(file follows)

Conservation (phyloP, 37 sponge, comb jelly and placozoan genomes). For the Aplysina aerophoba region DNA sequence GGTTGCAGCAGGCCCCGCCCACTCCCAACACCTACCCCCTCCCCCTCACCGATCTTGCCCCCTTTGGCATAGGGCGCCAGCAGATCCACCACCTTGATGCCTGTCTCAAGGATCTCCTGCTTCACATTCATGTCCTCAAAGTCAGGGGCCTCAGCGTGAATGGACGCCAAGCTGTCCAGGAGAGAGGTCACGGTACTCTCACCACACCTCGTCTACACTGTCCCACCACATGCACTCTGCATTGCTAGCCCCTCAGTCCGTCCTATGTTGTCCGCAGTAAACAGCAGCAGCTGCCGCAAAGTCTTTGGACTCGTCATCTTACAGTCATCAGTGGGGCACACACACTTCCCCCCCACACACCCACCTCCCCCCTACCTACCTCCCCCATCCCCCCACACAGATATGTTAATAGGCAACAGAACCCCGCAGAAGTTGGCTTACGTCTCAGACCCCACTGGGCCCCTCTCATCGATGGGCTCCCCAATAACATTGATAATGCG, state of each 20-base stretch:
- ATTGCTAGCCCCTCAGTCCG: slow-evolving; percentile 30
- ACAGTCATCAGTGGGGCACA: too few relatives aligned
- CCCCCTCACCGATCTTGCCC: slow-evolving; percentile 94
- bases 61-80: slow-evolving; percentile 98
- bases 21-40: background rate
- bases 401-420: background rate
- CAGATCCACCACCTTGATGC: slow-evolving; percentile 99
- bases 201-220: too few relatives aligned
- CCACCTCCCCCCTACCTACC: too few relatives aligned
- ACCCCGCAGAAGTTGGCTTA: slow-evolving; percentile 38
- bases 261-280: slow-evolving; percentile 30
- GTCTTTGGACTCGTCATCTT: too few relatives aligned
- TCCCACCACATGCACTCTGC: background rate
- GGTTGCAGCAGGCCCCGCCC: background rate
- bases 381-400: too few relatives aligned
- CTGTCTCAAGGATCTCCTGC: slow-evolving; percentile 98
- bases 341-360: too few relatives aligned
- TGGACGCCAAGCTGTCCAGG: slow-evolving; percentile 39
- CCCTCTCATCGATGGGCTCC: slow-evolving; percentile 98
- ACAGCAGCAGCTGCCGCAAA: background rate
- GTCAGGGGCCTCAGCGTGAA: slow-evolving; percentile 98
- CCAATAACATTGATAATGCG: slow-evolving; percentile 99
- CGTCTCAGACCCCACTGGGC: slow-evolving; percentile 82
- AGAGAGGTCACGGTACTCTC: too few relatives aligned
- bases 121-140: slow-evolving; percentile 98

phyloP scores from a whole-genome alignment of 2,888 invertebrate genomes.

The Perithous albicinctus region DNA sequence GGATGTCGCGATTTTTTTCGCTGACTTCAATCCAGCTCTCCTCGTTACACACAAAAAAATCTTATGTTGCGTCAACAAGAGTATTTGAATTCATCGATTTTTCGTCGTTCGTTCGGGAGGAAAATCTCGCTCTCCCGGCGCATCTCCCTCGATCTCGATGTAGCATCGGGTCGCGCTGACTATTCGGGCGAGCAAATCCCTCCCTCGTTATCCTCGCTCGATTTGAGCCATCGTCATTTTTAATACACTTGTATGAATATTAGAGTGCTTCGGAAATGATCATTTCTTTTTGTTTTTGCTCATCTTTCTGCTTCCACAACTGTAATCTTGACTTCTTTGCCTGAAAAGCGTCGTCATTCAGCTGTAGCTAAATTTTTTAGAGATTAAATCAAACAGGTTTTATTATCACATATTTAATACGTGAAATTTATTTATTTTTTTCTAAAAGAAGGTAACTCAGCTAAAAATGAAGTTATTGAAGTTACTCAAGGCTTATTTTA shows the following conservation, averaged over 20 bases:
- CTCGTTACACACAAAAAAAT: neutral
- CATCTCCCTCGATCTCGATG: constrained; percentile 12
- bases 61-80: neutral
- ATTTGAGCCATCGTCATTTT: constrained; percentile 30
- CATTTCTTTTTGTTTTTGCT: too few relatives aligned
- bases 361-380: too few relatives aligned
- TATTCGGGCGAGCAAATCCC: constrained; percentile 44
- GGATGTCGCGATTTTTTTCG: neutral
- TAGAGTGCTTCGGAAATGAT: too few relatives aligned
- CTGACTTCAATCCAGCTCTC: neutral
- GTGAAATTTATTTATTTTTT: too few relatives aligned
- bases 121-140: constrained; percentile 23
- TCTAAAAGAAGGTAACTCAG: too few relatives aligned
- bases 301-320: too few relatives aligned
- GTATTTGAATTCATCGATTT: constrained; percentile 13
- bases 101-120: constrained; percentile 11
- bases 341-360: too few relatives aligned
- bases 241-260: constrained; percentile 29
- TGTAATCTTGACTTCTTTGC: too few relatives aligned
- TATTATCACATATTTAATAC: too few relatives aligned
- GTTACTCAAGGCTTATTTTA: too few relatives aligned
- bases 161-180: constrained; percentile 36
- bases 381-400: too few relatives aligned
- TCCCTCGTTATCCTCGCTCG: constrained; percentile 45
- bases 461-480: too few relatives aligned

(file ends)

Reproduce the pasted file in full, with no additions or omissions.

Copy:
Conservation (phyloP, 37 sponge, comb jelly and placozoan genomes). For the Aplysina aerophoba region DNA sequence GGTTGCAGCAGGCCCCGCCCACTCCCAACACCTACCCCCTCCCCCTCACCGATCTTGCCCCCTTTGGCATAGGGCGCCAGCAGATCCACCACCTTGATGCCTGTCTCAAGGATCTCCTGCTTCACATTCATGTCCTCAAAGTCAGGGGCCTCAGCGTGAATGGACGCCAAGCTGTCCAGGAGAGAGGTCACGGTACTCTCACCACACCTCGTCTACACTGTCCCACCACATGCACTCTGCATTGCTAGCCCCTCAGTCCGTCCTATGTTGTCCGCAGTAAACAGCAGCAGCTGCCGCAAAGTCTTTGGACTCGTCATCTTACAGTCATCAGTGGGGCACACACACTTCCCCCCCACACACCCACCTCCCCCCTACCTACCTCCCCCATCCCCCCACACAGATATGTTAATAGGCAACAGAACCCCGCAGAAGTTGGCTTACGTCTCAGACCCCACTGGGCCCCTCTCATCGATGGGCTCCCCAATAACATTGATAATGCG, state of each 20-base stretch:
- ATTGCTAGCCCCTCAGTCCG: slow-evolving; percentile 30
- ACAGTCATCAGTGGGGCACA: too few relatives aligned
- CCCCCTCACCGATCTTGCCC: slow-evolving; percentile 94
- bases 61-80: slow-evolving; percentile 98
- bases 21-40: background rate
- bases 401-420: background rate
- CAGATCCACCACCTTGATGC: slow-evolving; percentile 99
- bases 201-220: too few relatives aligned
- CCACCTCCCCCCTACCTACC: too few relatives aligned
- ACCCCGCAGAAGTTGGCTTA: slow-evolving; percentile 38
- bases 261-280: slow-evolving; percentile 30
- GTCTTTGGACTCGTCATCTT: too few relatives aligned
- TCCCACCACATGCACTCTGC: background rate
- GGTTGCAGCAGGCCCCGCCC: background rate
- bases 381-400: too few relatives aligned
- CTGTCTCAAGGATCTCCTGC: slow-evolving; percentile 98
- bases 341-360: too few relatives aligned
- TGGACGCCAAGCTGTCCAGG: slow-evolving; percentile 39
- CCCTCTCATCGATGGGCTCC: slow-evolving; percentile 98
- ACAGCAGCAGCTGCCGCAAA: background rate
- GTCAGGGGCCTCAGCGTGAA: slow-evolving; percentile 98
- CCAATAACATTGATAATGCG: slow-evolving; percentile 99
- CGTCTCAGACCCCACTGGGC: slow-evolving; percentile 82
- AGAGAGGTCACGGTACTCTC: too few relatives aligned
- bases 121-140: slow-evolving; percentile 98

phyloP scores from a whole-genome alignment of 2,888 invertebrate genomes.

The Perithous albicinctus region DNA sequence GGATGTCGCGATTTTTTTCGCTGACTTCAATCCAGCTCTCCTCGTTACACACAAAAAAATCTTATGTTGCGTCAACAAGAGTATTTGAATTCATCGATTTTTCGTCGTTCGTTCGGGAGGAAAATCTCGCTCTCCCGGCGCATCTCCCTCGATCTCGATGTAGCATCGGGTCGCGCTGACTATTCGGGCGAGCAAATCCCTCCCTCGTTATCCTCGCTCGATTTGAGCCATCGTCATTTTTAATACACTTGTATGAATATTAGAGTGCTTCGGAAATGATCATTTCTTTTTGTTTTTGCTCATCTTTCTGCTTCCACAACTGTAATCTTGACTTCTTTGCCTGAAAAGCGTCGTCATTCAGCTGTAGCTAAATTTTTTAGAGATTAAATCAAACAGGTTTTATTATCACATATTTAATACGTGAAATTTATTTATTTTTTTCTAAAAGAAGGTAACTCAGCTAAAAATGAAGTTATTGAAGTTACTCAAGGCTTATTTTA shows the following conservation, averaged over 20 bases:
- CTCGTTACACACAAAAAAAT: neutral
- CATCTCCCTCGATCTCGATG: constrained; percentile 12
- bases 61-80: neutral
- ATTTGAGCCATCGTCATTTT: constrained; percentile 30
- CATTTCTTTTTGTTTTTGCT: too few relatives aligned
- bases 361-380: too few relatives aligned
- TATTCGGGCGAGCAAATCCC: constrained; percentile 44
- GGATGTCGCGATTTTTTTCG: neutral
- TAGAGTGCTTCGGAAATGAT: too few relatives aligned
- CTGACTTCAATCCAGCTCTC: neutral
- GTGAAATTTATTTATTTTTT: too few relatives aligned
- bases 121-140: constrained; percentile 23
- TCTAAAAGAAGGTAACTCAG: too few relatives aligned
- bases 301-320: too few relatives aligned
- GTATTTGAATTCATCGATTT: constrained; percentile 13
- bases 101-120: constrained; percentile 11
- bases 341-360: too few relatives aligned
- bases 241-260: constrained; percentile 29
- TGTAATCTTGACTTCTTTGC: too few relatives aligned
- TATTATCACATATTTAATAC: too few relatives aligned
- GTTACTCAAGGCTTATTTTA: too few relatives aligned
- bases 161-180: constrained; percentile 36
- bases 381-400: too few relatives aligned
- TCCCTCGTTATCCTCGCTCG: constrained; percentile 45
- bases 461-480: too few relatives aligned